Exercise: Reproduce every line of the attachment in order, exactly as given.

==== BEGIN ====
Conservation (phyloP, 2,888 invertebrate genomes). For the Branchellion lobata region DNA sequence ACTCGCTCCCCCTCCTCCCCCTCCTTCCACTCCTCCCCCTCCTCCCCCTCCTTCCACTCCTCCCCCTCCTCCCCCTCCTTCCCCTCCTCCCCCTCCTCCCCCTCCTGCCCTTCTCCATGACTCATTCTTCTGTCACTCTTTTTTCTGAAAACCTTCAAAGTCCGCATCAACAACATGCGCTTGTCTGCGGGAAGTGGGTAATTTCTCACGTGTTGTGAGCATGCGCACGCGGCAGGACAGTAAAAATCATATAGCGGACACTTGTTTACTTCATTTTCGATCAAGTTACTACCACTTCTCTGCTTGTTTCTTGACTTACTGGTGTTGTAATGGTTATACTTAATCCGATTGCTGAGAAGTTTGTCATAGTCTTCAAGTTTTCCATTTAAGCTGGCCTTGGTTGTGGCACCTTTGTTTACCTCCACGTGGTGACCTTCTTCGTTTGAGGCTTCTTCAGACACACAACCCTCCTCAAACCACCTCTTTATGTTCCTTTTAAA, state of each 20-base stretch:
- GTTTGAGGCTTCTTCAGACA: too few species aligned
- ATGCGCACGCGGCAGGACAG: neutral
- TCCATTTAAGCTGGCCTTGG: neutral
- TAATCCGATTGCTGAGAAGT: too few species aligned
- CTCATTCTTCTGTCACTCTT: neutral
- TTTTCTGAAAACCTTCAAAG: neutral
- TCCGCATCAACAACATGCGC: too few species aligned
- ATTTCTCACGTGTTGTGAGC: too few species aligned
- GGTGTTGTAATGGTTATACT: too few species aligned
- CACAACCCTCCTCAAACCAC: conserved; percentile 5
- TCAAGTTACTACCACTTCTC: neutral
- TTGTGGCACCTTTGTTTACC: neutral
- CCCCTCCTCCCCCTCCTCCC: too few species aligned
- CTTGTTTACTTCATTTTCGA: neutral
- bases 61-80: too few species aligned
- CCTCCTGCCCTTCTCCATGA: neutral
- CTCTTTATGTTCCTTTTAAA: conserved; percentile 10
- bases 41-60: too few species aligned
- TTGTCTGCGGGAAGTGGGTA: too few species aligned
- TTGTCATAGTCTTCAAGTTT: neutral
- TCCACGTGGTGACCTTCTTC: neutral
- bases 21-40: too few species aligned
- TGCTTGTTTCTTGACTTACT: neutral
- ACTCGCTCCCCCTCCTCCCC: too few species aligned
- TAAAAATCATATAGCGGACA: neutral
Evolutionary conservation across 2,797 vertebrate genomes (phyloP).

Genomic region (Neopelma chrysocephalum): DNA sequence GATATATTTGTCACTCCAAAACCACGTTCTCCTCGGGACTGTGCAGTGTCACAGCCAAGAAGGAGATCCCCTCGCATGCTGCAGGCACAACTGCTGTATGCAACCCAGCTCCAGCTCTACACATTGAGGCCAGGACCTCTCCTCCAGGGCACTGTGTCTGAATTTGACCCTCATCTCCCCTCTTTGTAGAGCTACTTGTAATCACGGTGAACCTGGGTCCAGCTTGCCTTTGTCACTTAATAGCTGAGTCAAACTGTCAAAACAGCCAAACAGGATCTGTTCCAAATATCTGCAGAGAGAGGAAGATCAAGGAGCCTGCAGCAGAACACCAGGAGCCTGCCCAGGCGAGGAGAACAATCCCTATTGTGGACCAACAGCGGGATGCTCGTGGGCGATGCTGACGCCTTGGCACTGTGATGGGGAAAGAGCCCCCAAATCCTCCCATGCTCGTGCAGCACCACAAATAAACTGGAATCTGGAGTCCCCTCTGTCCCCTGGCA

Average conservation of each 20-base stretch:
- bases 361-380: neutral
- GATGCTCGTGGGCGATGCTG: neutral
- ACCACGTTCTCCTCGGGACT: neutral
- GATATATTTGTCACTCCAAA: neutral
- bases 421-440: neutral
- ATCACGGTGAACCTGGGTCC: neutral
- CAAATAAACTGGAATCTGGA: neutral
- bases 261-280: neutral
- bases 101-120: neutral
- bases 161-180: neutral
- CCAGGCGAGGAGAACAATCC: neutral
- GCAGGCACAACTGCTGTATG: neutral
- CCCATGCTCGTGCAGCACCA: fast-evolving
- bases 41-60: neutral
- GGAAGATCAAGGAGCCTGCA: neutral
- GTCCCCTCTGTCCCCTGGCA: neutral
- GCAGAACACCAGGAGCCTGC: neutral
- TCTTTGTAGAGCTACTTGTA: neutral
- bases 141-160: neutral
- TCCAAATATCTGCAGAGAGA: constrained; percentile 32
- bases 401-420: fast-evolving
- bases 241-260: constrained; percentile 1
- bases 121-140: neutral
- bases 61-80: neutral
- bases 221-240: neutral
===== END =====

Conservation (phyloP, 2,888 invertebrate genomes). For the Branchellion lobata region DNA sequence ACTCGCTCCCCCTCCTCCCCCTCCTTCCACTCCTCCCCCTCCTCCCCCTCCTTCCACTCCTCCCCCTCCTCCCCCTCCTTCCCCTCCTCCCCCTCCTCCCCCTCCTGCCCTTCTCCATGACTCATTCTTCTGTCACTCTTTTTTCTGAAAACCTTCAAAGTCCGCATCAACAACATGCGCTTGTCTGCGGGAAGTGGGTAATTTCTCACGTGTTGTGAGCATGCGCACGCGGCAGGACAGTAAAAATCATATAGCGGACACTTGTTTACTTCATTTTCGATCAAGTTACTACCACTTCTCTGCTTGTTTCTTGACTTACTGGTGTTGTAATGGTTATACTTAATCCGATTGCTGAGAAGTTTGTCATAGTCTTCAAGTTTTCCATTTAAGCTGGCCTTGGTTGTGGCACCTTTGTTTACCTCCACGTGGTGACCTTCTTCGTTTGAGGCTTCTTCAGACACACAACCCTCCTCAAACCACCTCTTTATGTTCCTTTTAAA, state of each 20-base stretch:
- GTTTGAGGCTTCTTCAGACA: too few species aligned
- ATGCGCACGCGGCAGGACAG: neutral
- TCCATTTAAGCTGGCCTTGG: neutral
- TAATCCGATTGCTGAGAAGT: too few species aligned
- CTCATTCTTCTGTCACTCTT: neutral
- TTTTCTGAAAACCTTCAAAG: neutral
- TCCGCATCAACAACATGCGC: too few species aligned
- ATTTCTCACGTGTTGTGAGC: too few species aligned
- GGTGTTGTAATGGTTATACT: too few species aligned
- CACAACCCTCCTCAAACCAC: conserved; percentile 5
- TCAAGTTACTACCACTTCTC: neutral
- TTGTGGCACCTTTGTTTACC: neutral
- CCCCTCCTCCCCCTCCTCCC: too few species aligned
- CTTGTTTACTTCATTTTCGA: neutral
- bases 61-80: too few species aligned
- CCTCCTGCCCTTCTCCATGA: neutral
- CTCTTTATGTTCCTTTTAAA: conserved; percentile 10
- bases 41-60: too few species aligned
- TTGTCTGCGGGAAGTGGGTA: too few species aligned
- TTGTCATAGTCTTCAAGTTT: neutral
- TCCACGTGGTGACCTTCTTC: neutral
- bases 21-40: too few species aligned
- TGCTTGTTTCTTGACTTACT: neutral
- ACTCGCTCCCCCTCCTCCCC: too few species aligned
- TAAAAATCATATAGCGGACA: neutral
Evolutionary conservation across 2,797 vertebrate genomes (phyloP).

Genomic region (Neopelma chrysocephalum): DNA sequence GATATATTTGTCACTCCAAAACCACGTTCTCCTCGGGACTGTGCAGTGTCACAGCCAAGAAGGAGATCCCCTCGCATGCTGCAGGCACAACTGCTGTATGCAACCCAGCTCCAGCTCTACACATTGAGGCCAGGACCTCTCCTCCAGGGCACTGTGTCTGAATTTGACCCTCATCTCCCCTCTTTGTAGAGCTACTTGTAATCACGGTGAACCTGGGTCCAGCTTGCCTTTGTCACTTAATAGCTGAGTCAAACTGTCAAAACAGCCAAACAGGATCTGTTCCAAATATCTGCAGAGAGAGGAAGATCAAGGAGCCTGCAGCAGAACACCAGGAGCCTGCCCAGGCGAGGAGAACAATCCCTATTGTGGACCAACAGCGGGATGCTCGTGGGCGATGCTGACGCCTTGGCACTGTGATGGGGAAAGAGCCCCCAAATCCTCCCATGCTCGTGCAGCACCACAAATAAACTGGAATCTGGAGTCCCCTCTGTCCCCTGGCA

Average conservation of each 20-base stretch:
- bases 361-380: neutral
- GATGCTCGTGGGCGATGCTG: neutral
- ACCACGTTCTCCTCGGGACT: neutral
- GATATATTTGTCACTCCAAA: neutral
- bases 421-440: neutral
- ATCACGGTGAACCTGGGTCC: neutral
- CAAATAAACTGGAATCTGGA: neutral
- bases 261-280: neutral
- bases 101-120: neutral
- bases 161-180: neutral
- CCAGGCGAGGAGAACAATCC: neutral
- GCAGGCACAACTGCTGTATG: neutral
- CCCATGCTCGTGCAGCACCA: fast-evolving
- bases 41-60: neutral
- GGAAGATCAAGGAGCCTGCA: neutral
- GTCCCCTCTGTCCCCTGGCA: neutral
- GCAGAACACCAGGAGCCTGC: neutral
- TCTTTGTAGAGCTACTTGTA: neutral
- bases 141-160: neutral
- TCCAAATATCTGCAGAGAGA: constrained; percentile 32
- bases 401-420: fast-evolving
- bases 241-260: constrained; percentile 1
- bases 121-140: neutral
- bases 61-80: neutral
- bases 221-240: neutral